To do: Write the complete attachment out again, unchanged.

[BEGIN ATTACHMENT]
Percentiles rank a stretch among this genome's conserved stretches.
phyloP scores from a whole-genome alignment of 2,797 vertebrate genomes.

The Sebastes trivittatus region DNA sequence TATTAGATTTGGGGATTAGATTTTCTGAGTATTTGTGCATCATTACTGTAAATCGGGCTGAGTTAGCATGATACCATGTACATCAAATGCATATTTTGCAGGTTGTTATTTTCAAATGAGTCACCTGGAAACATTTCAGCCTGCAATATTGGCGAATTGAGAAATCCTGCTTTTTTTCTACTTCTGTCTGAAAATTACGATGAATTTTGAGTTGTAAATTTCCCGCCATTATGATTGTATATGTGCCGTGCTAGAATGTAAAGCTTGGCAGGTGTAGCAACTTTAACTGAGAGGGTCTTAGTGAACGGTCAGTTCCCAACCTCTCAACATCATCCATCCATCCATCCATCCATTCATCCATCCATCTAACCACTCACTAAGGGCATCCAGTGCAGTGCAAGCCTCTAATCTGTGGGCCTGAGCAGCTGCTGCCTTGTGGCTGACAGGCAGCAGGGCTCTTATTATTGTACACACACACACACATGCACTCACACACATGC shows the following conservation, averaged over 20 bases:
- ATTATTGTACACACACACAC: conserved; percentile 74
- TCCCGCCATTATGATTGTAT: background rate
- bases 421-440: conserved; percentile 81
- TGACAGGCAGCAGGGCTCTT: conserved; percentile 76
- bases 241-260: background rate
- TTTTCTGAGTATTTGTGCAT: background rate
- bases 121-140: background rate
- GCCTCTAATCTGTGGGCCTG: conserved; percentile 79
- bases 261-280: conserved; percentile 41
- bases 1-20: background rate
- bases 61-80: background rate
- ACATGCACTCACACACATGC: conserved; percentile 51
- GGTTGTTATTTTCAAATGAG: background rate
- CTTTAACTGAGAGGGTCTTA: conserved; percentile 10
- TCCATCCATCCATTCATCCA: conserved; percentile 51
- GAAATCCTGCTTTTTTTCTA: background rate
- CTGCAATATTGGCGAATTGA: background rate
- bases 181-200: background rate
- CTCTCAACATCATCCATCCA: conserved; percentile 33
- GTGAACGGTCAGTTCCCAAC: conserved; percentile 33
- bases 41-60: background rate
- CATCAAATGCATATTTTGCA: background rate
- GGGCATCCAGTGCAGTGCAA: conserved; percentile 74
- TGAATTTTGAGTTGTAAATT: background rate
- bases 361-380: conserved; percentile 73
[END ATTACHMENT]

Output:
Percentiles rank a stretch among this genome's conserved stretches.
phyloP scores from a whole-genome alignment of 2,797 vertebrate genomes.

The Sebastes trivittatus region DNA sequence TATTAGATTTGGGGATTAGATTTTCTGAGTATTTGTGCATCATTACTGTAAATCGGGCTGAGTTAGCATGATACCATGTACATCAAATGCATATTTTGCAGGTTGTTATTTTCAAATGAGTCACCTGGAAACATTTCAGCCTGCAATATTGGCGAATTGAGAAATCCTGCTTTTTTTCTACTTCTGTCTGAAAATTACGATGAATTTTGAGTTGTAAATTTCCCGCCATTATGATTGTATATGTGCCGTGCTAGAATGTAAAGCTTGGCAGGTGTAGCAACTTTAACTGAGAGGGTCTTAGTGAACGGTCAGTTCCCAACCTCTCAACATCATCCATCCATCCATCCATCCATTCATCCATCCATCTAACCACTCACTAAGGGCATCCAGTGCAGTGCAAGCCTCTAATCTGTGGGCCTGAGCAGCTGCTGCCTTGTGGCTGACAGGCAGCAGGGCTCTTATTATTGTACACACACACACACATGCACTCACACACATGC shows the following conservation, averaged over 20 bases:
- ATTATTGTACACACACACAC: conserved; percentile 74
- TCCCGCCATTATGATTGTAT: background rate
- bases 421-440: conserved; percentile 81
- TGACAGGCAGCAGGGCTCTT: conserved; percentile 76
- bases 241-260: background rate
- TTTTCTGAGTATTTGTGCAT: background rate
- bases 121-140: background rate
- GCCTCTAATCTGTGGGCCTG: conserved; percentile 79
- bases 261-280: conserved; percentile 41
- bases 1-20: background rate
- bases 61-80: background rate
- ACATGCACTCACACACATGC: conserved; percentile 51
- GGTTGTTATTTTCAAATGAG: background rate
- CTTTAACTGAGAGGGTCTTA: conserved; percentile 10
- TCCATCCATCCATTCATCCA: conserved; percentile 51
- GAAATCCTGCTTTTTTTCTA: background rate
- CTGCAATATTGGCGAATTGA: background rate
- bases 181-200: background rate
- CTCTCAACATCATCCATCCA: conserved; percentile 33
- GTGAACGGTCAGTTCCCAAC: conserved; percentile 33
- bases 41-60: background rate
- CATCAAATGCATATTTTGCA: background rate
- GGGCATCCAGTGCAGTGCAA: conserved; percentile 74
- TGAATTTTGAGTTGTAAATT: background rate
- bases 361-380: conserved; percentile 73